Sheltering in Place and the Likelihood of Nonnatural Death

Ralph Catalano; M. Maria Glymour; Yea-Hung Chen; Kirsten Bibbins-Domingo


Am J Epidemiol. 2021;190(6):1075-1080. 

In This Article

Abstract and Introduction


Increasing hospitalizations for COVID-19 in the United States and elsewhere have ignited debate over whether to reinstate shelter-in-place policies adopted early in the pandemic to slow the spread of infection. The debate includes claims that sheltering in place influences deaths unrelated to infection or other natural causes. Testing this claim should improve the benefit/cost accounting that informs choice on reimposing sheltering in place. We used time-series methods to compare weekly nonnatural deaths in California with those in Florida. California was the first state to begin, and among the last to end, sheltering in place, while sheltering began later and ended earlier in Florida. During weeks when California had shelter-in-place orders in effect, but Florida did not, the odds that a nonnatural death occurred in California rather than Florida were 14.4% below expected levels. Sheltering-in-place policies likely reduce mortality from mechanisms unrelated to infection or other natural causes of death.


As coronavirus disease 2019 (COVID-19) infections and hospitalizations increase in the United States and elsewhere, debate over the prudence of shelter-in-place mandates has intensified.[1,2] The debate includes claims that the intervention has induced unintended adverse health effects.[3] The "Great Barrington Declaration," for example, justifies opposition to sheltering in place by citing "devastating effects on short and long-term public health.[2,4]" The literature includes claims that the harms of lockdown include increases in deaths not just from impeded access to health care but also from suicide[5] and intrafamily violence.[6] Assessing the accuracy of these claim would seem important if for no other reason than to improve the explicit or implicit accounting of costs presumed to inform the choice whether or not to impose sheltering in place.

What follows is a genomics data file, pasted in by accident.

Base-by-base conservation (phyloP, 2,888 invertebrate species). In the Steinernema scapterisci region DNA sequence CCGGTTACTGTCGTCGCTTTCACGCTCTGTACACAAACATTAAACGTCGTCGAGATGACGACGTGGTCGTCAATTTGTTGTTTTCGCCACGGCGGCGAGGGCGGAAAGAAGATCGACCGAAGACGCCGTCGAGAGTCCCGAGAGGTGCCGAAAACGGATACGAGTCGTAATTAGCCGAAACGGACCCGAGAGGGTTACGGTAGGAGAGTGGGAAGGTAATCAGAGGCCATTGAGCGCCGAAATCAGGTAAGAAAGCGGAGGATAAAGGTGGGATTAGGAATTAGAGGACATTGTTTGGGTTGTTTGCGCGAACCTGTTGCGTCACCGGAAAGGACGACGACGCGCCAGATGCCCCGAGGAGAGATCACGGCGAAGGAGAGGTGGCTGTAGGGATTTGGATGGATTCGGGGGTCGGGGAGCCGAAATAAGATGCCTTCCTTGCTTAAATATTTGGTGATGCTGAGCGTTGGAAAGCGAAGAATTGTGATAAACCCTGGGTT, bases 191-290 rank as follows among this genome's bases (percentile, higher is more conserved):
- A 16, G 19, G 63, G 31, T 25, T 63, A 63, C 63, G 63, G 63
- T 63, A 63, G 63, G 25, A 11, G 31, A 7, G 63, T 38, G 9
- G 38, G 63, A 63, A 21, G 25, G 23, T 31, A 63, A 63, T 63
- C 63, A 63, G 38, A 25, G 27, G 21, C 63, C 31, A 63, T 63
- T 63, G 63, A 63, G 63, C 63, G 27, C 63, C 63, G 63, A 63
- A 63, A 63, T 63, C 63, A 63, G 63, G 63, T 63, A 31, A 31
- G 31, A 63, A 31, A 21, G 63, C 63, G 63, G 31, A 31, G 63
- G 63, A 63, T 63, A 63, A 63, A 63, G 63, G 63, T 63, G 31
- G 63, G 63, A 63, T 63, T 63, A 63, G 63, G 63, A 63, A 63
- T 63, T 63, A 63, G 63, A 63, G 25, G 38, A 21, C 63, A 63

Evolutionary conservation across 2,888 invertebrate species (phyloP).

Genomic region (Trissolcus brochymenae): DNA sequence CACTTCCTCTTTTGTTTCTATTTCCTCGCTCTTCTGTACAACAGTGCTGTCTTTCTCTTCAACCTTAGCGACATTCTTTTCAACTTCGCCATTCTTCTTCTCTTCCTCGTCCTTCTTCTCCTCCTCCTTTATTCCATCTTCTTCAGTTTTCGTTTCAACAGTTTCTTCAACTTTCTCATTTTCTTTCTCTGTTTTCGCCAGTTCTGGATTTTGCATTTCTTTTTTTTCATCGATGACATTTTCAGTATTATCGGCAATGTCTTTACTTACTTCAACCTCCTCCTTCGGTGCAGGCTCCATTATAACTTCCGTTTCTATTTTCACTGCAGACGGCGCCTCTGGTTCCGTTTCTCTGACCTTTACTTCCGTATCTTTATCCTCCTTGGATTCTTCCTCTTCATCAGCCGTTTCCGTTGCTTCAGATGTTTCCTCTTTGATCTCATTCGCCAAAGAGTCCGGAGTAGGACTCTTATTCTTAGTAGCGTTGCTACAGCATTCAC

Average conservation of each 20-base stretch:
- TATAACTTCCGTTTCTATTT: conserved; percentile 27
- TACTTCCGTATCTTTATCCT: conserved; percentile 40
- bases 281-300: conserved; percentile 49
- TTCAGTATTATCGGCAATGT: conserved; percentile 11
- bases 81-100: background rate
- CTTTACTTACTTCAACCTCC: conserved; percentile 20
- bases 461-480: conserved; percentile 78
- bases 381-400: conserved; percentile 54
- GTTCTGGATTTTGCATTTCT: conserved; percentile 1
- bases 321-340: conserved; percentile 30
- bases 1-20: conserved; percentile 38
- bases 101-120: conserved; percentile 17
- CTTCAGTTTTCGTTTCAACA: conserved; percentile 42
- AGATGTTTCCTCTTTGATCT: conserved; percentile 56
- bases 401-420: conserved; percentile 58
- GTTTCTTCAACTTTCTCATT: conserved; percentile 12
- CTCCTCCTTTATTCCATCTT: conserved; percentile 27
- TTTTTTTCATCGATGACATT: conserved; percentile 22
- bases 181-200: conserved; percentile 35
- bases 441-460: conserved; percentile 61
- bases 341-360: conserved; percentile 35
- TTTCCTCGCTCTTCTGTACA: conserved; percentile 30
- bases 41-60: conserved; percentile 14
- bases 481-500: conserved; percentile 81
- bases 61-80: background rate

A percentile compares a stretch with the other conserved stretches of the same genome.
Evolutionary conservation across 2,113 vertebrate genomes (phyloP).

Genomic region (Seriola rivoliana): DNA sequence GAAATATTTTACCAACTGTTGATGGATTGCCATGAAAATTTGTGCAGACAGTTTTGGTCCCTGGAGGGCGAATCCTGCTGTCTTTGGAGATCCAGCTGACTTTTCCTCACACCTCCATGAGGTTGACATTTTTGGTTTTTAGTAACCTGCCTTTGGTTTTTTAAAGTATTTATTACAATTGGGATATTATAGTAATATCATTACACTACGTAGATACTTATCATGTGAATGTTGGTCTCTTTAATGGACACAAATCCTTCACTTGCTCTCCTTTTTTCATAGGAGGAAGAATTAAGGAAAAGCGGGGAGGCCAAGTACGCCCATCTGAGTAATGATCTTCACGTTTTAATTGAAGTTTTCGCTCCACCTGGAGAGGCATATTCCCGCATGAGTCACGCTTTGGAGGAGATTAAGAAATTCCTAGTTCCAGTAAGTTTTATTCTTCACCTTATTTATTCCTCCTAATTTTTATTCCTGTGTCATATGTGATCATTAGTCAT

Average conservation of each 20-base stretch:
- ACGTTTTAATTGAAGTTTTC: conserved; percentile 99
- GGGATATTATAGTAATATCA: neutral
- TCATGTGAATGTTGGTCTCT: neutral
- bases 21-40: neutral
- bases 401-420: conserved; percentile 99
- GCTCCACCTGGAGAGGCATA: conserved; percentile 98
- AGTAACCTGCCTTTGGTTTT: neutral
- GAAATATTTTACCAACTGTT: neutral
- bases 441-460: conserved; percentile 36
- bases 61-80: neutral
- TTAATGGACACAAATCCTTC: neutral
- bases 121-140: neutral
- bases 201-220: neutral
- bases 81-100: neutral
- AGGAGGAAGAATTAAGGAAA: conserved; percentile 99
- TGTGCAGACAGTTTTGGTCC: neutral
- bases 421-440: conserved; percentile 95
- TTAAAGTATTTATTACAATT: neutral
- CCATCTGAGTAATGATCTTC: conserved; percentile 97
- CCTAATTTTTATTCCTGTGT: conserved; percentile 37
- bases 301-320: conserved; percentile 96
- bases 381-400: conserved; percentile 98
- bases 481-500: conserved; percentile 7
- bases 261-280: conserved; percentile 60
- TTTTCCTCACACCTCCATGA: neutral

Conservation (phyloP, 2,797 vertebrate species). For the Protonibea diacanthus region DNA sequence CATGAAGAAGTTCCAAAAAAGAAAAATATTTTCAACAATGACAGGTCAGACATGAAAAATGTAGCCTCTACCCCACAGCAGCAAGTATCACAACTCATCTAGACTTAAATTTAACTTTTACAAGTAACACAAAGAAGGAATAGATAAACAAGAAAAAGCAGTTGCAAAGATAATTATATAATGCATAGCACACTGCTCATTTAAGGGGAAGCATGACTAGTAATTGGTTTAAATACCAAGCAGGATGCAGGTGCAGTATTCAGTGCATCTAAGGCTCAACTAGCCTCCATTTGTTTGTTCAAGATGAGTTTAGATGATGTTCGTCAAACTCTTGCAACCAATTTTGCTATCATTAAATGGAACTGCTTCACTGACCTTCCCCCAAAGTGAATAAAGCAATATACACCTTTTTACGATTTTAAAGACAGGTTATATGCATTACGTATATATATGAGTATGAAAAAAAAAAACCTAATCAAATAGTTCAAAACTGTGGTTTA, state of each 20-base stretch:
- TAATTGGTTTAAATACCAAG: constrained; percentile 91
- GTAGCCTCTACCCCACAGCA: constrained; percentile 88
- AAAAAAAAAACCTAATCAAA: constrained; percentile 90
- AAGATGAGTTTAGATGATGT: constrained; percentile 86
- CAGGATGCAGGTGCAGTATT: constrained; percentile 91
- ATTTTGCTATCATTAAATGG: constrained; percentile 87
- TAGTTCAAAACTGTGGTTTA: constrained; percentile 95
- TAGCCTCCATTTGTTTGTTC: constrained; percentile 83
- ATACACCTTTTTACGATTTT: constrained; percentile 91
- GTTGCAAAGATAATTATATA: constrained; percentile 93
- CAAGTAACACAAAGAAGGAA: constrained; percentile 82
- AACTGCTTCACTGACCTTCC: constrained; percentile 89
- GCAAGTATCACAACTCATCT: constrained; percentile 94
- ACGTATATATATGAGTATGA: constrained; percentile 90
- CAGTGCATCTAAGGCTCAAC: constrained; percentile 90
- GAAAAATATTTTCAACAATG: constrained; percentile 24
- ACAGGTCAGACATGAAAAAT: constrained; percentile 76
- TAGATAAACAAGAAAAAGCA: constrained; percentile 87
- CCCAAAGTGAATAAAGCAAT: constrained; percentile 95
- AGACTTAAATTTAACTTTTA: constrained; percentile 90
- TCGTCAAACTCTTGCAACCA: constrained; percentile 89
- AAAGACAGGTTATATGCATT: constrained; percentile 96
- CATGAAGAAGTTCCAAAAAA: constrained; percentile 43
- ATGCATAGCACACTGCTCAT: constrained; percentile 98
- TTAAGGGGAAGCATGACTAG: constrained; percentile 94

Although clinical anecdote[7] supports the intuition of increased non-COVID-19 mortality during sheltering-in-place, the scholarly literature reports mixed findings.[8–10] These divergent results likely arise, at least in part, because the observed populations varied in the fraction at risk of what the US Centers for Disease Control and Prevention term "natural" death or that "due solely or almost entirely to disease or the aging process".[11] Although information characterizing deaths varies among states, all death certificates in the United States use a "manner of death" classification that includes "natural death".[11] Based on data from the last decade, natural deaths account for approximately 89% of deaths in the United States.[12]

The observed populations also likely varied in the fraction at risk of "nonnatural" deaths. How sheltering in place affects these deaths remains, however, even less clear than how it affects natural deaths. As noted above, anecdote implies that suicides[5] and death due to intrafamily violence[7] increased with sheltering in place. Other reports, however, suggest decreases in such nonnatural deaths as those by accidents,[13] stranger-on-stranger violence,[14] and medical error.[15] Taken together, these reports raise an important, question: What has been the "net effect" of sheltering in place on nonnatural deaths? Answering this question requires an estimate of the association between sheltering in place and the incidence of nonnatural deaths. The peer-reviewed literature, however, includes no attempts to estimate that association. We have attempted such an estimate using data from 2 US states. We used time-series methods to compare nonnatural deaths in California, the first state to begin and among the last to end sheltering in place in early 2020, with those in another large state, Florida, where sheltering in place began late and ended early.

California and Florida responded very differently to the emerging epidemic in early 2020. Large employers, primarily in the technology sector, began telling their California workers to stay at home effective March 8.[16] Counties in the San Francisco Bay Area issued stay-at-home orders effective March 17,[17] and the Governor issued similar orders for the remainder of the state on March 19.[18] California began reopening on May 15.[19] Florida mandated sheltering in place effective April 3 and reopened on May 1.[20,21] Data that indirectly measure the behavior of households suggest that the citizens of both states reduced mobility and social contacts when shelter-in-place orders were in effect and increased both when orders were removed.[22]